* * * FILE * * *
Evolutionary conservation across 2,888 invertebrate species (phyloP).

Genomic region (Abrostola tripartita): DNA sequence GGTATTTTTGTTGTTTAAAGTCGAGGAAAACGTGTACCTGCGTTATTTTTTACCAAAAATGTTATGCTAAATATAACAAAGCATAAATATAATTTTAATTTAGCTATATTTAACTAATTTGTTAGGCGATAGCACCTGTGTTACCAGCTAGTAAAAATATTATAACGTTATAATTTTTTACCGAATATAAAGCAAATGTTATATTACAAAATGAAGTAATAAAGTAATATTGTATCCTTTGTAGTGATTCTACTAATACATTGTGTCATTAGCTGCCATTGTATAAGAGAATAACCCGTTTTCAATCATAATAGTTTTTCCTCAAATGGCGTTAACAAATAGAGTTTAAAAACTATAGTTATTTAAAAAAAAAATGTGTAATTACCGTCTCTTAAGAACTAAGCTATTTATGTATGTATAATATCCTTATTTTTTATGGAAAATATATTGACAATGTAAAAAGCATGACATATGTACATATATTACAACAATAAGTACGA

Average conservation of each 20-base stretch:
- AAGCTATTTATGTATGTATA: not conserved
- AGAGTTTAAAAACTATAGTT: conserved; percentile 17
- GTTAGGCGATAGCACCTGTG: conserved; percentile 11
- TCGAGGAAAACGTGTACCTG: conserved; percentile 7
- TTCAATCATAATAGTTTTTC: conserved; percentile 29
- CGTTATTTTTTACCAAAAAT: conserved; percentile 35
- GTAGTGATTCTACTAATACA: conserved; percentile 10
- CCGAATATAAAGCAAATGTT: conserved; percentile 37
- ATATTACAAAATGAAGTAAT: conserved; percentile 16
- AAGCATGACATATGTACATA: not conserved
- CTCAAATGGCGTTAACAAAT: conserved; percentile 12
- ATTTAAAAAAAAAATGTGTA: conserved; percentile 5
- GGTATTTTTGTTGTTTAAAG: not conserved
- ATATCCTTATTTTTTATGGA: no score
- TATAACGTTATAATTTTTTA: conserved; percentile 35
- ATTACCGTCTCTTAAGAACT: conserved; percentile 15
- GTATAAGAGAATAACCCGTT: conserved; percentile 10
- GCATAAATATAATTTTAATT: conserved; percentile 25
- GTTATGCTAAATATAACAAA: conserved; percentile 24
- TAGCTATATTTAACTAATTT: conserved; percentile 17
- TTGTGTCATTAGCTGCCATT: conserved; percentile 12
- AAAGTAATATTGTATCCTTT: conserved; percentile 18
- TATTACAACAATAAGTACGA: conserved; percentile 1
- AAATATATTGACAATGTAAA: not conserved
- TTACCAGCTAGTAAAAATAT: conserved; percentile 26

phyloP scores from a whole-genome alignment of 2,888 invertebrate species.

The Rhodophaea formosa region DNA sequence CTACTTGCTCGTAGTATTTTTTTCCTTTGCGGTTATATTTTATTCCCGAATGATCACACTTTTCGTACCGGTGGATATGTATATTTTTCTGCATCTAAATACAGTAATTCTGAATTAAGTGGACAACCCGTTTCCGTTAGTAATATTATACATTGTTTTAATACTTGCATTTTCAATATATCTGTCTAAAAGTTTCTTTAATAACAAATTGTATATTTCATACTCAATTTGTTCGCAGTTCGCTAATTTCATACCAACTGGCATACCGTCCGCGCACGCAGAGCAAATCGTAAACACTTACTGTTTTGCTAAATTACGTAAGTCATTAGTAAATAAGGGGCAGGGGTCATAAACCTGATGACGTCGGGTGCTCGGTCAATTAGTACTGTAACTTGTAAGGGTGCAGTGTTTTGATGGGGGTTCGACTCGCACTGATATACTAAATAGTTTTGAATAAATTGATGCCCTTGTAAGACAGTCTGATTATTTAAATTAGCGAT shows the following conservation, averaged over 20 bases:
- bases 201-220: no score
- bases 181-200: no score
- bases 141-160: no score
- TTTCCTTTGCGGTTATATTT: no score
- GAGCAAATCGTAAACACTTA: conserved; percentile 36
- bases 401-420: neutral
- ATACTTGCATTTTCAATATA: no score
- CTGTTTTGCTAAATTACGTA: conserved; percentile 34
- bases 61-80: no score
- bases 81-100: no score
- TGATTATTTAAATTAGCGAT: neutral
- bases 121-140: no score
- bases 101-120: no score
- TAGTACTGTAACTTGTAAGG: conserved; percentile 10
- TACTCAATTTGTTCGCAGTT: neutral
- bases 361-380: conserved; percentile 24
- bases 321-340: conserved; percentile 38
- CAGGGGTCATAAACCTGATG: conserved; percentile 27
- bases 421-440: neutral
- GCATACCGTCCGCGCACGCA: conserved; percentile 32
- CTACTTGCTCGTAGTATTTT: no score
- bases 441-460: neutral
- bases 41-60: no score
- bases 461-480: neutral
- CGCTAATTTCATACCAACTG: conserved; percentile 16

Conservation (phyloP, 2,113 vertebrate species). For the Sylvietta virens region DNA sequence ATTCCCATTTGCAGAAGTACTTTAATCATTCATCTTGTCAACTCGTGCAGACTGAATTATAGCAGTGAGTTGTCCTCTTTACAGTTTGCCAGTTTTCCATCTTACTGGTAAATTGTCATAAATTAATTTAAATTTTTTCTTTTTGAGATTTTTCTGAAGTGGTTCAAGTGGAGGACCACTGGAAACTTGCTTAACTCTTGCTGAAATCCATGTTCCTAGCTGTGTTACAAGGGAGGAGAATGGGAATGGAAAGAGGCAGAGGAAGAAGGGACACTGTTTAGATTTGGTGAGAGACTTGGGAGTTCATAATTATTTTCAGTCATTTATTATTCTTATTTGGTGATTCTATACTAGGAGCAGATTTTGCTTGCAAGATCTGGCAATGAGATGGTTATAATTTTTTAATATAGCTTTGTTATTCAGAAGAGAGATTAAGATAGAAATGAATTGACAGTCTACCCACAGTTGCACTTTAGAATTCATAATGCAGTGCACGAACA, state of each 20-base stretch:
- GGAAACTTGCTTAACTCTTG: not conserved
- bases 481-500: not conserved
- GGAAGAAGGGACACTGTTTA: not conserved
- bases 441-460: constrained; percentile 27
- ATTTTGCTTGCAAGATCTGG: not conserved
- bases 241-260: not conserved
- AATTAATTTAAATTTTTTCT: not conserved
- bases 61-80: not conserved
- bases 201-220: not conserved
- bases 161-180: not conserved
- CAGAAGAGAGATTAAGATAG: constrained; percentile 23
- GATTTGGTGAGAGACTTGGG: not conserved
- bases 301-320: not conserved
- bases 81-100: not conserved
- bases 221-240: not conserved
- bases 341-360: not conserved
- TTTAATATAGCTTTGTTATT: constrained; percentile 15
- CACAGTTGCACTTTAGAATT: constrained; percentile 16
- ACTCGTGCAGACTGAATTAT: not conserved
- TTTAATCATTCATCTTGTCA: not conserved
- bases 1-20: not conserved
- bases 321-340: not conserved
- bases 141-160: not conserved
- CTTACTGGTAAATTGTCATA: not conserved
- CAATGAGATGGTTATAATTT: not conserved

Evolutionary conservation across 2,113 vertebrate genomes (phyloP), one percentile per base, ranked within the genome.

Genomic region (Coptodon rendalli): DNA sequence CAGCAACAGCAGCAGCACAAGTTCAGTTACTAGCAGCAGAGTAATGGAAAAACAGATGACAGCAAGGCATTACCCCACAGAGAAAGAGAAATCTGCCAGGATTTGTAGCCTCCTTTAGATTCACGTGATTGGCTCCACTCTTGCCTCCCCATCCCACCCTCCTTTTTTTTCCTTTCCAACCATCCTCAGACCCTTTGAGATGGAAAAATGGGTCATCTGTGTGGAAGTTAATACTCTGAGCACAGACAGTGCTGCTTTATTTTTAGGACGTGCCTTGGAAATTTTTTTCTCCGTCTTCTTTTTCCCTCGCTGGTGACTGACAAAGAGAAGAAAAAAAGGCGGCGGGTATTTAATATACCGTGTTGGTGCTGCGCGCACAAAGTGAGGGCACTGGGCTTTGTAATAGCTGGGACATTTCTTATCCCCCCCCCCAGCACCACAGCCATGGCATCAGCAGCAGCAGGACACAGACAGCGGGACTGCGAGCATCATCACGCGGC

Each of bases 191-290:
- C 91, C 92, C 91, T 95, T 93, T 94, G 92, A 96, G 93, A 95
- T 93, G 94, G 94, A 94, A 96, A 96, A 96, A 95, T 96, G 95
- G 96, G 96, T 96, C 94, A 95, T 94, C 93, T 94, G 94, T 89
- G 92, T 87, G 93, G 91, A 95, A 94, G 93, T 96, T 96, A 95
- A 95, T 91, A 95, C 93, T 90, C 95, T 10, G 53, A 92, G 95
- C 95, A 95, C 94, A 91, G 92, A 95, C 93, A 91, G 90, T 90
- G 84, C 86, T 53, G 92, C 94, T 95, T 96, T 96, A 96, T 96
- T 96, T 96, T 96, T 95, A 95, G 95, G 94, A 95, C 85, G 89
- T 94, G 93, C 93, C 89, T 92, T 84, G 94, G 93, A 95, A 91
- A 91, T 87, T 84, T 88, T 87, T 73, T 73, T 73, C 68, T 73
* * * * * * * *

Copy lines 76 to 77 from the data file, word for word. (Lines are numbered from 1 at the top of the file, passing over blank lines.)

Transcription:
- TTTAATCATTCATCTTGTCA: not conserved
- bases 1-20: not conserved